Northlands College. Photo courtesy saskatchewan.ca
Emotions are running high this week for current students, faculty, and past graduates of the Northern Teacher Education Program and Northern Professional Access College programs.
This comes after the province disregarded a NORTEP Council recommendation for Gabriel Dumont Institute (GDI) to deliver their programming when the province redirects their funding in the fall, instead awarding it to Air Ronge-based Northlands College.
Individuals have spoken out against the move, as has the Prince Albert Grand Council, which issued a news release calling the move to consolidate NORTEP-NORPAC “counterproductive” to Indigenous education goals outlined in the Truth and Reconciliation Commission’s Calls to Action.
Northlands College President Toby Greschner said he’s well aware of the public outcry accompanying the whole process.
“I think a lot of that is due to just really the lack of information that was out there, and in the absence of information people start developing information and latch onto things and take them and run with them,” he said.
Some of the public criticism is rooted in the fact that Northlands didn’t submit a full proposal to NORTEP Council when they were doing consultations with possible future NORTEP-NORPAC education carriers. Greschner acknowledges this has likely furthered tensions after the province’s Wednesday announcement.
“It’s not that we didn’t express an interest, we just didn’t think the process as it laid out was the best for determining what should happen in the future,” he said.
Greschner said he spoke with the Council during the consultation process about “our intention and our vision of where we wanted to go with the university programming in the north. And our position was that we already partner with the University of Saskatchewan, and the University of Regina, and in effect with GDI on a lot of programs in other areas, not necessarily university. So for us to actually get into a competitive process with the people that we would have to partner with to deliver the programs didn’t seem to be in the best interest of the college.”
He made his comment on Thursday after Northlands College issued a news release that says current NORTEP-NORPAC students “will see virtually no change” when Northlands takes over their program and funding in August.
Greschner said the purpose of the release was to “calm the fears of students, especially given the spin we’re seeing in a lot of media reports and we just felt we had to put everybody at ease that this isn’t the end of the program, it isn’t the end of university programming in northern Saskatchewan. In fact, the opposite is what we envision happening here is that we’re trying to expand.”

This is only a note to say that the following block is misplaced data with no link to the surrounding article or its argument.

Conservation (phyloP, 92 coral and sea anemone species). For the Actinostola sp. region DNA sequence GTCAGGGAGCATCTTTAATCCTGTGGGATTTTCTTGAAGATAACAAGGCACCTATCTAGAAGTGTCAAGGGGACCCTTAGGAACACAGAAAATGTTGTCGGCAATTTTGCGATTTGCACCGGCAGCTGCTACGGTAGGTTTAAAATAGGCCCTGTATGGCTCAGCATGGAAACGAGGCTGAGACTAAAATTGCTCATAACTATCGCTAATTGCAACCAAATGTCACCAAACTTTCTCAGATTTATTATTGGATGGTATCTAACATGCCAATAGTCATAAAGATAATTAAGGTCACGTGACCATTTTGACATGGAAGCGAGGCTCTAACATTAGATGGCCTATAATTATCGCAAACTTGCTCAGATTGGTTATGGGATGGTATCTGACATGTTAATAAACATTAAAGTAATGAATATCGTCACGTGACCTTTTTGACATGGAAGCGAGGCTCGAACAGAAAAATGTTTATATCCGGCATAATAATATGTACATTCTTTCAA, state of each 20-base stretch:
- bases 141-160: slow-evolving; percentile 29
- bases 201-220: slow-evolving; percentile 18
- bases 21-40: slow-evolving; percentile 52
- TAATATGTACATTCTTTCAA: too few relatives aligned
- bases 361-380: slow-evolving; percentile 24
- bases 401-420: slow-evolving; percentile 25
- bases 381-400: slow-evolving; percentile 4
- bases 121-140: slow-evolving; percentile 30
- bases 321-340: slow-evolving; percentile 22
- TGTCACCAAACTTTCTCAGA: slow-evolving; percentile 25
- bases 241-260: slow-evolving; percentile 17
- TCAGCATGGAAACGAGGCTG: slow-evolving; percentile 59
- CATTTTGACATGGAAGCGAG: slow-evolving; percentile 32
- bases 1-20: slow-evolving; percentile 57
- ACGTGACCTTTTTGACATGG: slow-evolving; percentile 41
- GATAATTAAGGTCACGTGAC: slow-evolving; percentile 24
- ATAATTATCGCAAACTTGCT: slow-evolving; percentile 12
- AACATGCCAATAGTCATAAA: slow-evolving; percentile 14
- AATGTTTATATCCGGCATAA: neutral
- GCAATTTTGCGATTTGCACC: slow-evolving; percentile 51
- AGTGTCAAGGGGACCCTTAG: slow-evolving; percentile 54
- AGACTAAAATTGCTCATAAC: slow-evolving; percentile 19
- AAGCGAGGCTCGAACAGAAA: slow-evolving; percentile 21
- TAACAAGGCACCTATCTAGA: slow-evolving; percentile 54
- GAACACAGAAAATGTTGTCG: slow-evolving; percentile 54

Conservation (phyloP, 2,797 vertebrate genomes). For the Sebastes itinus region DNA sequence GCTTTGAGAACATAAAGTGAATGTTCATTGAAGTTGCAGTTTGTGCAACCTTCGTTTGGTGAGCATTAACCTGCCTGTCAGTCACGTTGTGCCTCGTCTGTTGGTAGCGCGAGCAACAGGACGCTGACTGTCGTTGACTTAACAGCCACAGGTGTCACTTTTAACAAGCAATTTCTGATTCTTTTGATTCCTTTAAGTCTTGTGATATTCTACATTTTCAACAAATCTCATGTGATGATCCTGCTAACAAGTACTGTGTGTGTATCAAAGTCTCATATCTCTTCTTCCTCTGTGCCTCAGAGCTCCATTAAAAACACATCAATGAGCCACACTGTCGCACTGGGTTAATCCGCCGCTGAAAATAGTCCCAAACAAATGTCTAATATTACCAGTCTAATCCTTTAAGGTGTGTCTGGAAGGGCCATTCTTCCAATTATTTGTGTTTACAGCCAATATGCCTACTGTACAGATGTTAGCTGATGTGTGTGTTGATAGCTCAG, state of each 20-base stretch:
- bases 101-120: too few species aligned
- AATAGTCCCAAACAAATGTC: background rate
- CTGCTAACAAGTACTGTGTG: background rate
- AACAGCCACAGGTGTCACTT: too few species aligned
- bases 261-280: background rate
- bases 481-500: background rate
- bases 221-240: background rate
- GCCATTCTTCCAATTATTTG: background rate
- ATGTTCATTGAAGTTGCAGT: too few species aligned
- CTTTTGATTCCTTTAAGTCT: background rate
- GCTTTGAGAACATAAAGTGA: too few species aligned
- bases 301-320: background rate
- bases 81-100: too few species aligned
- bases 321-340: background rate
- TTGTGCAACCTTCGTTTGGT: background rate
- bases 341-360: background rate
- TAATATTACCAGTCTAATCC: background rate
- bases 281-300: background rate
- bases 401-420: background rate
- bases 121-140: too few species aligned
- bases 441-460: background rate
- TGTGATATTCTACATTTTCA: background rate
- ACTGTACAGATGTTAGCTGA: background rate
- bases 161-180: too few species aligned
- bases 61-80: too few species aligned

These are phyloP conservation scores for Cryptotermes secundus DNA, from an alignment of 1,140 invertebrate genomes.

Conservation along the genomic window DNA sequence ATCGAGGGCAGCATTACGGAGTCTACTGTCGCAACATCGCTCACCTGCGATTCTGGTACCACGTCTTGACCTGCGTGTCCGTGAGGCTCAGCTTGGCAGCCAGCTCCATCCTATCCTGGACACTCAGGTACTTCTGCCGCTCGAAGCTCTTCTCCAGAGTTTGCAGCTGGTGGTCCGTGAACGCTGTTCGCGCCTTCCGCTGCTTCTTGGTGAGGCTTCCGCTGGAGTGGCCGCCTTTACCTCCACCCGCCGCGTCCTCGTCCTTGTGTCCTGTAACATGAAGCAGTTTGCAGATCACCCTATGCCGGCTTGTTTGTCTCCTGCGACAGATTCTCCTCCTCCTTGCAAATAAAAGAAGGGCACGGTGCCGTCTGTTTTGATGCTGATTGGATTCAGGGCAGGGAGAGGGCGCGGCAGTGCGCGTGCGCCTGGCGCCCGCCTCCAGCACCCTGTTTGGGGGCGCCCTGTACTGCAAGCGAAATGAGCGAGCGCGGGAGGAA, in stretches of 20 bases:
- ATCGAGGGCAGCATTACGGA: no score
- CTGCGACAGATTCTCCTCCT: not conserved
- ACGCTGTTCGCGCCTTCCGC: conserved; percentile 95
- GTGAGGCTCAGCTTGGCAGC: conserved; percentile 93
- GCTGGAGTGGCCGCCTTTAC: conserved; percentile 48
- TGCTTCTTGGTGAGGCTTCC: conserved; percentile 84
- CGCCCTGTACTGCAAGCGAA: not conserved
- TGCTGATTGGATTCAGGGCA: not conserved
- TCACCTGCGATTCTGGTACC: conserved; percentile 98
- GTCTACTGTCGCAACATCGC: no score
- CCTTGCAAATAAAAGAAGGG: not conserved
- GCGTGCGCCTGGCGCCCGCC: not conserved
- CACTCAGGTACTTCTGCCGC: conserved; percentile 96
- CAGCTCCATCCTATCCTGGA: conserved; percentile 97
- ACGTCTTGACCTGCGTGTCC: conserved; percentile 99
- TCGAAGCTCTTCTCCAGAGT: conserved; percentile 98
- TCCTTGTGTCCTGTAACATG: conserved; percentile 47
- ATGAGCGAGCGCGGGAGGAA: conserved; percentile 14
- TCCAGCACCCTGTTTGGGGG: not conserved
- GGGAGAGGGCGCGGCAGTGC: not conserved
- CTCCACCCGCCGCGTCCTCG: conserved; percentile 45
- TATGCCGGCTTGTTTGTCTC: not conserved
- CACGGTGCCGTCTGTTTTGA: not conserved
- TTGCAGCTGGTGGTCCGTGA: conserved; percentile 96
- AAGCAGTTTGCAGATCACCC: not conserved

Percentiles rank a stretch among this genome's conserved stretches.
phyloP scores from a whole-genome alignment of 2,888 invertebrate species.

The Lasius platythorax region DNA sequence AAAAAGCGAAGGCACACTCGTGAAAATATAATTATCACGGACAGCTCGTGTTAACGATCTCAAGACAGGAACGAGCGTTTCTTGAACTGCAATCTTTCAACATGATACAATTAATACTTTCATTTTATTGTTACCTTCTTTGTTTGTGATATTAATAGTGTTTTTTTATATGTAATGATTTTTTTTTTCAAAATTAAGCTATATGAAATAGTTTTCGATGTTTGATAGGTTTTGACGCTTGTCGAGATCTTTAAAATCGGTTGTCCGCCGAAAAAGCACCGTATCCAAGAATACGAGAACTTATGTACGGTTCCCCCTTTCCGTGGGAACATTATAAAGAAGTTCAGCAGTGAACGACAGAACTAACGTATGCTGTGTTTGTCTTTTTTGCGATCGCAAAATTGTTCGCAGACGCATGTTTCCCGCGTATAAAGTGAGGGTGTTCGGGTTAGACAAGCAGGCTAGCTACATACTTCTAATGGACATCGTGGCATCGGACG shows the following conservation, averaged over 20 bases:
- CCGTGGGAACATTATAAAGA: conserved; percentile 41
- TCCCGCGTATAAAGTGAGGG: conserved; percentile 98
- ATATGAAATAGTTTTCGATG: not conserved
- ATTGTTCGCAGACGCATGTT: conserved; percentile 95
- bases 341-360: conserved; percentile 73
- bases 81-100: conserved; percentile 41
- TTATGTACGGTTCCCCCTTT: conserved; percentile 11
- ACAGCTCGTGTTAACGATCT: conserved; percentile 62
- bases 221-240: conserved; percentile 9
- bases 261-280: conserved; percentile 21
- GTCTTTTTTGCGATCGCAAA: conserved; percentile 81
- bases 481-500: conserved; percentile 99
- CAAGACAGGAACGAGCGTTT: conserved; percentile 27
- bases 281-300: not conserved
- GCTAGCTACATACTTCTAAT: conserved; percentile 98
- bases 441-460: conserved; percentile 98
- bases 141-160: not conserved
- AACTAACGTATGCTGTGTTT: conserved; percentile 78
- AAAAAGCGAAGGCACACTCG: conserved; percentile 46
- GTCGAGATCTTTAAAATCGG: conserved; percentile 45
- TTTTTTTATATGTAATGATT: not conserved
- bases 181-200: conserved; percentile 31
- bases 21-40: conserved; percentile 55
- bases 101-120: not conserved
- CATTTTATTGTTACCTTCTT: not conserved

For current students, the college says classes will be delivered in the same rooms, housing will be provided for those in need, and “we will work diligently to keep all other student supports in place,” the release said.
Advanced Education Minister Bronwyn Eyre had previously cited an issue with equality of funding for NORTEP-NORPAC students, which is higher than that of other university students in the province.
“The situation in the north is different. People have further distances to travel, and for that reason we need to fund education differently in the north,” Greschner said.
He said Northlands is willing to work with the government, corporate donors and other funding partners to “figure out a system where we can make sure that any student who wants to get an education in northern Saskatchewan shouldn’t be limited by the fact that they can’t afford to go.”
Greschner is not yet sure whether there will be job cuts to NORTEP-NORPAC faculty, or even if the NORTEP-NORPAC programming will retain its name when Northlands take over.
“Those are things the board is going to talk about but I think (NORTEP) is going to carry on, so whether there’s some brand consolidation, there’s that sort of thing going forward, those will all be things that’ll be decided in coming weeks and months,” he said.
“That name means something to northern people so we don’t want to just throw that out. That’s not what we’re deciding at all at this point.”
He said the language and culture component is one of the most important parts of NORTEP-NORPAC’s current programming “and one we’re going to work very hard to not only maintain but to grow.”
The deadline to apply for NORTEP-NORPAC’s fall semester has already come and gone, but with the recent developments Greschner said it’s possible they’ll extend the deadline “if students now have reconsidered and thought ‘okay, everything’s going to be okay.'”
He expects key upcoming programming details to be ironed out by late April and early May, after upcoming meetings with the province, NORTEP Council, the Northlands board, and with the help of an advisory committee consisting of the GDI, the U of S, and the U of R.